I think one of the major struggles for companies like Solar City (now Tesla), Vivint and the other large rooftop solar installers is that a large portion of their costs are spent on attracting and acquiring customers. But if you can work directly with landlords, you would have to put a lot less effort into that. So instead of spending 40 or 50 cents per watt out of a $3 per watt installation, you could work directly with landlords who just decide unilaterally that this is something that makes sense for them to do, and then, they’ll do it all. Right now, we’re piloting one project, but ideally, you could work with a landlord who owns a number of properties and take advantage of scale benefits. It is definitely a great time to be trying this.

Bradbury: Do you see any key risks going forward that you’re trying to plan for or mitigate in some way?

Heller: I think a major risk is regulatory risk — specifically changes to net metering laws that would make rooftop solar less financially feasible. Right now, every time you overproduce electricity from a rooftop system, like when your roof solar panels are making more electricity than your house is using, you’re allowed, in Connecticut, to put that electricity back onto the grid and essentially run your meter backwards. That's really nice because you're allowed to sell the electricity at the retail price rather than at wholesale price, but that puts a lot of strain on the utility companies and the grid.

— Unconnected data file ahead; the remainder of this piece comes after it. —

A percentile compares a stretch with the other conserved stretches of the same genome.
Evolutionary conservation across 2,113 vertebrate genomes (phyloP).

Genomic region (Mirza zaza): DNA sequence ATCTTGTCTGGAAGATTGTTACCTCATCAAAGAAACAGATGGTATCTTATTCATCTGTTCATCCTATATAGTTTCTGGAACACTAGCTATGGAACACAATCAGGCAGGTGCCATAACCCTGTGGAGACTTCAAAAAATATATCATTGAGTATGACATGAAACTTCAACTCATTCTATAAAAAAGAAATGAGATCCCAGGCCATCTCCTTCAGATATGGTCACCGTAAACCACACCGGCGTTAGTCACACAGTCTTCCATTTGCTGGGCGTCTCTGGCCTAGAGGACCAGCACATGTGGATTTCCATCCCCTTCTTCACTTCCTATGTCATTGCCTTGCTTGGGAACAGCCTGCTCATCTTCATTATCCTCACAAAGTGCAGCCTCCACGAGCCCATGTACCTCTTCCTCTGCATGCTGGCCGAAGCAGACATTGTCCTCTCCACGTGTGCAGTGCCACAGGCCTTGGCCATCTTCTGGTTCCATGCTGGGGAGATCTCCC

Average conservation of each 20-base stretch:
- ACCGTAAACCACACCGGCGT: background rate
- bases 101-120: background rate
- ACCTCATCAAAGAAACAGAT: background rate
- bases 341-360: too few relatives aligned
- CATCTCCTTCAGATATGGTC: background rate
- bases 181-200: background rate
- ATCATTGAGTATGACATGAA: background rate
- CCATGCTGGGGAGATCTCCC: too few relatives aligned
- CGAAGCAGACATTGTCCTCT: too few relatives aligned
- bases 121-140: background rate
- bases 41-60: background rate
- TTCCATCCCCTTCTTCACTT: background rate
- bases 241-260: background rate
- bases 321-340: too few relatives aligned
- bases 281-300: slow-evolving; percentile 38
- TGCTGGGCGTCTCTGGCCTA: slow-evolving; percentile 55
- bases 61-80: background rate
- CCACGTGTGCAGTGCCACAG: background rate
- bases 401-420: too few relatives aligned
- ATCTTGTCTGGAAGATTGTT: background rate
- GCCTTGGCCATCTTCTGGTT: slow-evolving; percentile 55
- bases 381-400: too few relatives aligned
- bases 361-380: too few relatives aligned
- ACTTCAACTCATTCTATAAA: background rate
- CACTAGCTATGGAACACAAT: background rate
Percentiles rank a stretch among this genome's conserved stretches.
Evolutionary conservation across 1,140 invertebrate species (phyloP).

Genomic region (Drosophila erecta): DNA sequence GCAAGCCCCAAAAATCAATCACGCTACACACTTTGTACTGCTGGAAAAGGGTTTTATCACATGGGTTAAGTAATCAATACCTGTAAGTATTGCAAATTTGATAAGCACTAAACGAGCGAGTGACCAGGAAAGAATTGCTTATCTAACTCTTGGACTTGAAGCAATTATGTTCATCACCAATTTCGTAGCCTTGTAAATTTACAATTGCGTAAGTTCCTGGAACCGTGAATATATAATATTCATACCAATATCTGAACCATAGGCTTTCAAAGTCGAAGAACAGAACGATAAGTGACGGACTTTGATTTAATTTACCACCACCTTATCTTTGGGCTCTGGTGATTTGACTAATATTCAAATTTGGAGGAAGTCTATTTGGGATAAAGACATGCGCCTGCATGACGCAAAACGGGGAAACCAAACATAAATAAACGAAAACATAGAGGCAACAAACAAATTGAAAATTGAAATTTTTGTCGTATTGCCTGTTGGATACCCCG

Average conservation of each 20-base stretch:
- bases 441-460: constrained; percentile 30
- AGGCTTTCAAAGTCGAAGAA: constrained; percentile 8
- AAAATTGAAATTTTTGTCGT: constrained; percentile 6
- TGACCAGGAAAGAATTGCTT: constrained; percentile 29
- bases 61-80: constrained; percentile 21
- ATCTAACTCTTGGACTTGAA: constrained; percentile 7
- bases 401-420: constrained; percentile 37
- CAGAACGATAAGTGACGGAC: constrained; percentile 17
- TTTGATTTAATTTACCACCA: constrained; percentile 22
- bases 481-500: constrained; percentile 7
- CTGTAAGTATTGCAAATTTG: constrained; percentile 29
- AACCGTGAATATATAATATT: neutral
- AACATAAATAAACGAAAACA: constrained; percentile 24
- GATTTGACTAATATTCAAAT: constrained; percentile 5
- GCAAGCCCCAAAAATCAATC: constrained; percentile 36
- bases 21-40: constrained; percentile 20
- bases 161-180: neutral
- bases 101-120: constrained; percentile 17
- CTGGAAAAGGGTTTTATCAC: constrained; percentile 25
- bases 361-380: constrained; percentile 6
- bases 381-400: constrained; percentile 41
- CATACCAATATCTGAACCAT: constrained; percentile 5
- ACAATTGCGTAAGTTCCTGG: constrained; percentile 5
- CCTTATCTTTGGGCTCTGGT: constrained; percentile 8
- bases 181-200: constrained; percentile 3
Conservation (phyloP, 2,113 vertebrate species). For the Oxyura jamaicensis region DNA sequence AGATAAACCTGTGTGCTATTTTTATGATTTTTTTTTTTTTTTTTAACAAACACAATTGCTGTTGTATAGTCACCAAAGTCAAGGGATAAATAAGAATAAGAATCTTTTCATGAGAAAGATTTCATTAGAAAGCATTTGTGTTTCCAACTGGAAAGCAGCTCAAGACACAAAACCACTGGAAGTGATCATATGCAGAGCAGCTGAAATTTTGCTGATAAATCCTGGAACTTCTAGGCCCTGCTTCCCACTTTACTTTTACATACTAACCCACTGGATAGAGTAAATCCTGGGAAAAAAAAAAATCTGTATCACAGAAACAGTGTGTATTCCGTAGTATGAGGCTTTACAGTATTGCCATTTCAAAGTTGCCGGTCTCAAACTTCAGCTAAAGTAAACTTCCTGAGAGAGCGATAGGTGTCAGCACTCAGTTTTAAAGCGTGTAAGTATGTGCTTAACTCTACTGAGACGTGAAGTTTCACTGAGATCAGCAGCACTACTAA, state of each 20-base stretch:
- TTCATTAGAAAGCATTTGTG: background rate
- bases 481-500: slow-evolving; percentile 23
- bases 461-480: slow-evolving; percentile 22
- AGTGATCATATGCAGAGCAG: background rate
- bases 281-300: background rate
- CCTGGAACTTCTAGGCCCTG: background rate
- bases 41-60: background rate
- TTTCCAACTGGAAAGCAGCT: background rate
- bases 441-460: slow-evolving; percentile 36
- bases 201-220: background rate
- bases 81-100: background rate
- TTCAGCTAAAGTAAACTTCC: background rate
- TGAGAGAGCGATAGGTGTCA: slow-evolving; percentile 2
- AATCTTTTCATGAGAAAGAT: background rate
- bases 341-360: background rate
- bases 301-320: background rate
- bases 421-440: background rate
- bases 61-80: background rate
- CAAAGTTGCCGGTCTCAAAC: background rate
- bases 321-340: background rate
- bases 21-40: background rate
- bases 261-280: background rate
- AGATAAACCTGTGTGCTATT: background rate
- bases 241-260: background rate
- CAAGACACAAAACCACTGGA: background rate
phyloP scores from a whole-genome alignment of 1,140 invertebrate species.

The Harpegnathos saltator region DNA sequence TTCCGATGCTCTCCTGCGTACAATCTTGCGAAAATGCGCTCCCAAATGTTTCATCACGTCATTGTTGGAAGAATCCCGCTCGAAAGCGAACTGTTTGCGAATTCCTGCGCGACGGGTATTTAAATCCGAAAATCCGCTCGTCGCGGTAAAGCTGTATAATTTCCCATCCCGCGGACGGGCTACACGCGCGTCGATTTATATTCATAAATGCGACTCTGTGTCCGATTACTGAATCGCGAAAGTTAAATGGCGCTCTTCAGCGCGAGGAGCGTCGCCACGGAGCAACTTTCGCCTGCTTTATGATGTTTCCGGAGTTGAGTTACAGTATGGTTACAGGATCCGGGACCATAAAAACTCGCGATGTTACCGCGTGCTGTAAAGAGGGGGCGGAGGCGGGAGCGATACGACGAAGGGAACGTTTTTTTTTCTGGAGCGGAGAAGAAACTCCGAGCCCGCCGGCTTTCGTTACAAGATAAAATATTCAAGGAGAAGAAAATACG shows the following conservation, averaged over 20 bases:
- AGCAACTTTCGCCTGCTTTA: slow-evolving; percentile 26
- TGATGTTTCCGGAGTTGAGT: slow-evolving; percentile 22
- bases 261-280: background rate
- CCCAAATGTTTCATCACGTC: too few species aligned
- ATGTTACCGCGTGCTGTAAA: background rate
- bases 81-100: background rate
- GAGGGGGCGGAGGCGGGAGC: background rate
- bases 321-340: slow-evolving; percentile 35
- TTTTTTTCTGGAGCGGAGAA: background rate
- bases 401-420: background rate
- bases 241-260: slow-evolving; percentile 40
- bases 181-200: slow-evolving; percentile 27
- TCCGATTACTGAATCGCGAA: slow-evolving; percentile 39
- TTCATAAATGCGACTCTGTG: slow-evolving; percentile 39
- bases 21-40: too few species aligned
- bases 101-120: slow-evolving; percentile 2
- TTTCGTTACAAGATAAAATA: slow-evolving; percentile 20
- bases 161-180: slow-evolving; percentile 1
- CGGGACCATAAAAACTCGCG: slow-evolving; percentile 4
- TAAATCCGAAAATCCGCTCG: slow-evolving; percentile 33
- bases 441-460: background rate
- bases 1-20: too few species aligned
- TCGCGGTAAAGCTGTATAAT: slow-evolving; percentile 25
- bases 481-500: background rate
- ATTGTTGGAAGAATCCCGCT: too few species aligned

So, long term, I don't think full net metering is something that's going to exist, and that will definitely complicate the economics of rooftop solar. But for now, especially in a state like Connecticut where there isn't a lot of wind resources and building natural gas pipelines is really difficult, solar is likely to be an important piece of the energy future.

Bradbury: Can you tell me a little bit more about your progress?

Heller: We are rapidly approaching the pilot phase right now. We're working with a landlord in New Haven, and he's really excited about the idea. This is something that he’s wanted to try for a long time, but he wasn't sure how to proceed and didn't have the bandwidth to make it happen. He recently purchased a new property, and we're soliciting bids right now from installers—  targeting June as the month that the installation will happen.

From there, it's just seeing how well things play out with the government, with the utilities, with the tenants. There are a lot of moving parts. The goal is to continue to learn, and then, ideally, we're going to write a case study where we explain the idea, the business model, the challenges that we faced, and how we overcame barriers throughout the process.

There are many ways to monetize this, but at this point, just trying to prove that the model itself works. Environmental impact is a major priority for us, so we’re not trying to hide the idea from anyone. We're talking about it right now, for example. I'd be happy if someone saw this, got excited, and wanted to work with us, too.

Bradbury: Where did your passion for addressing climate change originate?

Heller: It really comes down to the values of my parents and the people that I grew up around. I grew up near the ocean, and my dad ran an environmental organization. The environment is just something that I've always cared about, and I think when I got to college, a lot of the people that I surrounded myself with also cared a lot.

I've always been interested in the intersection between business and impact and the idea that you can do good and do well at the same time. That's definitely what I plan on doing with my life rather than the old model of "make money and then get old and give it away." I don't want to have to wait for that.